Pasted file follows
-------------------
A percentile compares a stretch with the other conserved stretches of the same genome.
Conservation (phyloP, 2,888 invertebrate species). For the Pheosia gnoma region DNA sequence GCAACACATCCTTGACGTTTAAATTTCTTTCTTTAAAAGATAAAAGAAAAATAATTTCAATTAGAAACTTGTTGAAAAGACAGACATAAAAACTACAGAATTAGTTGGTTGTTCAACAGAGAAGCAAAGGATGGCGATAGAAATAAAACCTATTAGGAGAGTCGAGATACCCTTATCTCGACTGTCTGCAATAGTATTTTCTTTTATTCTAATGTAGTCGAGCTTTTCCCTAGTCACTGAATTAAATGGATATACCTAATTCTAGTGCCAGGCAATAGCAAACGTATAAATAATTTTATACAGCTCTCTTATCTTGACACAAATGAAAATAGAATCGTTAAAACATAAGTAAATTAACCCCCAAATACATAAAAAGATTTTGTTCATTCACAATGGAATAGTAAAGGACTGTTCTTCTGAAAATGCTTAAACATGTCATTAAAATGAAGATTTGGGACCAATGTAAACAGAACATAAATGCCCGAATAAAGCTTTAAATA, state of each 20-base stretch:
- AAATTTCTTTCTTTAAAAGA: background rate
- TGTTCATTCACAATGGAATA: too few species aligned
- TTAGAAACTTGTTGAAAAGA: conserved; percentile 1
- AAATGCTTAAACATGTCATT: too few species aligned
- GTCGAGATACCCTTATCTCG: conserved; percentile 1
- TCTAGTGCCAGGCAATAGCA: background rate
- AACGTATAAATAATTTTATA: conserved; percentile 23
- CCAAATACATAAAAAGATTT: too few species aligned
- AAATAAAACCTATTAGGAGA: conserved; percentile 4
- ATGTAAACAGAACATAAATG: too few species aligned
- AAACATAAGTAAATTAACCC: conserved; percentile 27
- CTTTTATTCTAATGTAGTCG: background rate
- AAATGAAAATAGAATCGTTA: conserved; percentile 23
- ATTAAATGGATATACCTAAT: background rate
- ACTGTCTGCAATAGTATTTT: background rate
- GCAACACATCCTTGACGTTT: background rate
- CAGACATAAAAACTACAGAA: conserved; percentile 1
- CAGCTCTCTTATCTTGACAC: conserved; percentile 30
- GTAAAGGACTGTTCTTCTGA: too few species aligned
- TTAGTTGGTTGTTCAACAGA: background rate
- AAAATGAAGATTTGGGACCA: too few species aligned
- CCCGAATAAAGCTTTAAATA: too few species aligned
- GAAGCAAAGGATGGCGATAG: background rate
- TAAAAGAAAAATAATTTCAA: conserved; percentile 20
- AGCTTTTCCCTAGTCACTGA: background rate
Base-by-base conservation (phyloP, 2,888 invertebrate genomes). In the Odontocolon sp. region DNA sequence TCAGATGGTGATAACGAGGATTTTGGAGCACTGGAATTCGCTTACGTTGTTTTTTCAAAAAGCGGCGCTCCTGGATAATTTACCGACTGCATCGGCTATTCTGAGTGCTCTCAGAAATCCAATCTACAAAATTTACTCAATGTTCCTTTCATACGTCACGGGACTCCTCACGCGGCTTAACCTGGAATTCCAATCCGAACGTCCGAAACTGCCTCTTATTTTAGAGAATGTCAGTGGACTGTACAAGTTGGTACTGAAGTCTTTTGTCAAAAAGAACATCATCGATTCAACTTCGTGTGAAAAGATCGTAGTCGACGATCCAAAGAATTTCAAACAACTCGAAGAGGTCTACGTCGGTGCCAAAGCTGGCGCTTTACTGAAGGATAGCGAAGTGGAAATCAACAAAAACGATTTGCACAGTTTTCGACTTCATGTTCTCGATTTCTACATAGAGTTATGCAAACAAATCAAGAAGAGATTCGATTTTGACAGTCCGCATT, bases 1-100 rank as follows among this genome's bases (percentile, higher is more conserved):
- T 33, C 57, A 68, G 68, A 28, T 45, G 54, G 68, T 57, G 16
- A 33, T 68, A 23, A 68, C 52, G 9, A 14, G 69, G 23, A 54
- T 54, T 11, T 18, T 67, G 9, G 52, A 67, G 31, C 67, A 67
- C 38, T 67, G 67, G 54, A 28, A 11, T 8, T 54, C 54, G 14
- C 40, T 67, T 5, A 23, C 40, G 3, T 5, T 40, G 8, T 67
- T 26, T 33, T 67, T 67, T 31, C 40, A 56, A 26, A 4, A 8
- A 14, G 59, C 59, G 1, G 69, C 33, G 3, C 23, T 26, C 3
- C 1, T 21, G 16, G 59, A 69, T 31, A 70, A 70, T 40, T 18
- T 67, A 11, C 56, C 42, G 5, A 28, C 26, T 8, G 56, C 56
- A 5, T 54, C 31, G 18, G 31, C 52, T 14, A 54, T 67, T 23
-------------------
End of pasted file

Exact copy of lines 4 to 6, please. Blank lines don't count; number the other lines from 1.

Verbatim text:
- TGTTCATTCACAATGGAATA: too few species aligned
- TTAGAAACTTGTTGAAAAGA: conserved; percentile 1
- AAATGCTTAAACATGTCATT: too few species aligned